Ovarian Cancer Is Often Found Too Late, so What Are the Symptoms To Look Out For?

Ovarian Cancer Is Often Found Too Late, so What Are the Symptoms To Look Out For?
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Ovarian cancer is known as the most lethal gynaecological cancer there is. One woman in Australia dies from this disease every eight hours, and according to data shared by the Ovarian Cancer Research Foundation (OCRF) and Witchery, around 70 per cent of women are diagnosed with ovarian cancer in the late stages.

The data is bleak, but the powerful news to take here is that if detected early enough, the OCRF states that over 90 per cent of patients could be cured.

So, how do we improve the rates of early detection?

Currently, there is no early detection test for ovarian cancer. Unlike cervical cancer screenings or mammograms, the only way to accurately diagnose ovarian cancer is with invasive surgery.

There appears to be a dangerous misconception about this fact. The OCRF shared that 50 per cent of women believe that pap smears can detect ovarian cancer. They don’t.

What this means is that we heavily rely on the presence of symptoms for early detection. That presents another issue, however.

The signs and symptoms of ovarian cancer are subtle

Adding to the list of difficulties presented by this silent and deadly disease is the fact that the symptoms are synonymous with a number of common and not particularly dangerous conditions.

These include:

  • Vague abdominal pain or pressure
  • Feeling of abdominal fullness, gas, nausea, indigestion—different to your normal sensations
  • Sudden abdominal swelling, weight gain or bloating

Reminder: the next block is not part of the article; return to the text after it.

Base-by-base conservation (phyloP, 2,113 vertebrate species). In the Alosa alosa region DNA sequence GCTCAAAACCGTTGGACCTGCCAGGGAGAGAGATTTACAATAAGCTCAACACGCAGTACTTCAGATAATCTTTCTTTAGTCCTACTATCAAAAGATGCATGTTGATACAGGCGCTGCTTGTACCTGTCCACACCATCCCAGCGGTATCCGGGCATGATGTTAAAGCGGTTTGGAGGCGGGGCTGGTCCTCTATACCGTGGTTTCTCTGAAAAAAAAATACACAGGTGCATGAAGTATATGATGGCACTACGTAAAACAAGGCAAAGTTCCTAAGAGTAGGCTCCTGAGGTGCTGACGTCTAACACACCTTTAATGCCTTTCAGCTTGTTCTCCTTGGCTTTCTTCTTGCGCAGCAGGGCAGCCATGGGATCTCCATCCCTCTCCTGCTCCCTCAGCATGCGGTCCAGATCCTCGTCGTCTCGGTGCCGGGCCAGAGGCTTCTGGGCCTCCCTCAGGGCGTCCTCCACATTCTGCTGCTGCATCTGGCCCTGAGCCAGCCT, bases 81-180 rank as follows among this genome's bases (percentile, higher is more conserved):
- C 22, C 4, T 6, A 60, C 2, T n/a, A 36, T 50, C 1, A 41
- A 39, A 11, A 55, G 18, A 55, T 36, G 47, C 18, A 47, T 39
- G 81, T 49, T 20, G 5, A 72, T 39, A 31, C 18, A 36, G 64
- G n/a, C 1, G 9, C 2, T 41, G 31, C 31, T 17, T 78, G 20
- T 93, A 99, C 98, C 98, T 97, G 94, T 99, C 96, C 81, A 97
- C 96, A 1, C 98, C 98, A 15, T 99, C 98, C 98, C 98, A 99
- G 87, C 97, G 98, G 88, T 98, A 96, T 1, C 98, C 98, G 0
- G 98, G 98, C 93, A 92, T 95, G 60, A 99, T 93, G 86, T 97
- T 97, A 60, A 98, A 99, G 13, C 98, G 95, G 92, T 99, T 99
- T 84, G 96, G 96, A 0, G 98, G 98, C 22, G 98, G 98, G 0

• Persistent changes in bowel or bladder patterns
  • Low backache or cramps
  • Abnormal vaginal bleeding
  • Pain during intercourse
  • Unexplained weight loss

Before you become too concerned, however, note that the OCRF stated:

“If you have one or two of the listed symptoms, you most likely do not have ovarian cancer. That said, a greater combination of symptoms, or symptoms which persist or are unusual for you, should be investigated by a medical professional.”

So pay attention to your body, and if you’re ever concerned, make an appointment to chat with your GP.

This is why funding is imperative

It may sound surprising, but survival rates for this kind of cancer have not improved in two decades. According to the OCRF, the five-year survival rate is just 48 per cent. This is a pretty clear indication that what is needed here is a better means of diagnosing the disease early.

For that, researchers need funds. This is why organisations like the OCRF and the Ovarian Cancer Research Group, UNSW Medicine are in dire need of support.

Witchery White Shirt Campaign 2022

white shirt campaign ovarian cancer
Images supplied: Lisa Wilkinson, Emma Watkins and Maria Thattil, White Shirt Campaign for Ovarian Cancer research

Over the years, Witchery’s White Shirt Campaign has contributed over $14.3 million to research. One hundred per cent of gross proceeds from White Shirts sold go to the OCRF every year. Impressive, no?

This year’s White Shirt Campaign has a long list of incredible ambassadors, including Jesinta Franklin, Julie Bishop, Lisa Wilkinson, Maria Thattil, Thelma Plum, Laura Byrne, Brittany Hockley, Emma Watkins, Allison Langdon, Hanan Ibrahim, Francesca Hung, Kylie Gillies and Ovarian Cancer Ambassador, Jordan Turner.

The 2022 White Shirt Campaign shirt has been designed in collaboration with Australian designer, Michael Lo Sordo. It is available in sizes from 4 to 20 for $129.95. The campaign runs from April 20 through to May 8, 2022.

If you’d like to get involved and throw some cash behind an important cause, you can purchase a Witchery shirt here.

This article has been updated to reflect the details of the 2022 Witchery White Shirt Campaign for Ovarian Cancer fundraising.

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